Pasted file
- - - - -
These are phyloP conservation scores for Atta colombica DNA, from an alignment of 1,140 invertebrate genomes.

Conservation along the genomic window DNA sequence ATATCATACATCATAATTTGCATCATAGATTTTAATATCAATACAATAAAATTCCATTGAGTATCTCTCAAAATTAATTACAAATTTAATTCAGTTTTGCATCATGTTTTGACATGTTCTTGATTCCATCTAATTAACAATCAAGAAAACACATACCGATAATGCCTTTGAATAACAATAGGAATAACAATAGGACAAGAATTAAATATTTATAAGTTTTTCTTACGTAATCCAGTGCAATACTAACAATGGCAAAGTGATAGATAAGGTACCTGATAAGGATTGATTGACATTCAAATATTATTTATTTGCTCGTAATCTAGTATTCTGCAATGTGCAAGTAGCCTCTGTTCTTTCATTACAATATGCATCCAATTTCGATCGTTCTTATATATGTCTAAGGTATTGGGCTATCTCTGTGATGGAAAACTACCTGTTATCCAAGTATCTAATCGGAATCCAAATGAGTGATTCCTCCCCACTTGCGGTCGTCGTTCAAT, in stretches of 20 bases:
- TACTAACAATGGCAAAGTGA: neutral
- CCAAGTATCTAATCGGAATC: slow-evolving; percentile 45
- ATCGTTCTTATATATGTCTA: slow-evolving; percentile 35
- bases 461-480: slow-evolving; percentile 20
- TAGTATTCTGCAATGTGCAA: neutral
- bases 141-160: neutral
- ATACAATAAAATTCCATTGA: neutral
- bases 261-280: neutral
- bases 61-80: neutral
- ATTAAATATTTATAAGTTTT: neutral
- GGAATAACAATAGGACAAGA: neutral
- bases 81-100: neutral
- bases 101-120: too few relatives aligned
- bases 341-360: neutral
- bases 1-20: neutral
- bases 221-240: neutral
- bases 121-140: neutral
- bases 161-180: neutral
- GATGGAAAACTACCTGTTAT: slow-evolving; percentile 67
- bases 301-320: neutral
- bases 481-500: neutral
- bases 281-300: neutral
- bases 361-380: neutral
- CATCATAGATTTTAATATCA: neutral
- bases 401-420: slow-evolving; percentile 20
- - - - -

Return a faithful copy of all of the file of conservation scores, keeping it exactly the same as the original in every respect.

These are phyloP conservation scores for Atta colombica DNA, from an alignment of 1,140 invertebrate genomes.

Conservation along the genomic window DNA sequence ATATCATACATCATAATTTGCATCATAGATTTTAATATCAATACAATAAAATTCCATTGAGTATCTCTCAAAATTAATTACAAATTTAATTCAGTTTTGCATCATGTTTTGACATGTTCTTGATTCCATCTAATTAACAATCAAGAAAACACATACCGATAATGCCTTTGAATAACAATAGGAATAACAATAGGACAAGAATTAAATATTTATAAGTTTTTCTTACGTAATCCAGTGCAATACTAACAATGGCAAAGTGATAGATAAGGTACCTGATAAGGATTGATTGACATTCAAATATTATTTATTTGCTCGTAATCTAGTATTCTGCAATGTGCAAGTAGCCTCTGTTCTTTCATTACAATATGCATCCAATTTCGATCGTTCTTATATATGTCTAAGGTATTGGGCTATCTCTGTGATGGAAAACTACCTGTTATCCAAGTATCTAATCGGAATCCAAATGAGTGATTCCTCCCCACTTGCGGTCGTCGTTCAAT, in stretches of 20 bases:
- TACTAACAATGGCAAAGTGA: neutral
- CCAAGTATCTAATCGGAATC: slow-evolving; percentile 45
- ATCGTTCTTATATATGTCTA: slow-evolving; percentile 35
- bases 461-480: slow-evolving; percentile 20
- TAGTATTCTGCAATGTGCAA: neutral
- bases 141-160: neutral
- ATACAATAAAATTCCATTGA: neutral
- bases 261-280: neutral
- bases 61-80: neutral
- ATTAAATATTTATAAGTTTT: neutral
- GGAATAACAATAGGACAAGA: neutral
- bases 81-100: neutral
- bases 101-120: too few relatives aligned
- bases 341-360: neutral
- bases 1-20: neutral
- bases 221-240: neutral
- bases 121-140: neutral
- bases 161-180: neutral
- GATGGAAAACTACCTGTTAT: slow-evolving; percentile 67
- bases 301-320: neutral
- bases 481-500: neutral
- bases 281-300: neutral
- bases 361-380: neutral
- CATCATAGATTTTAATATCA: neutral
- bases 401-420: slow-evolving; percentile 20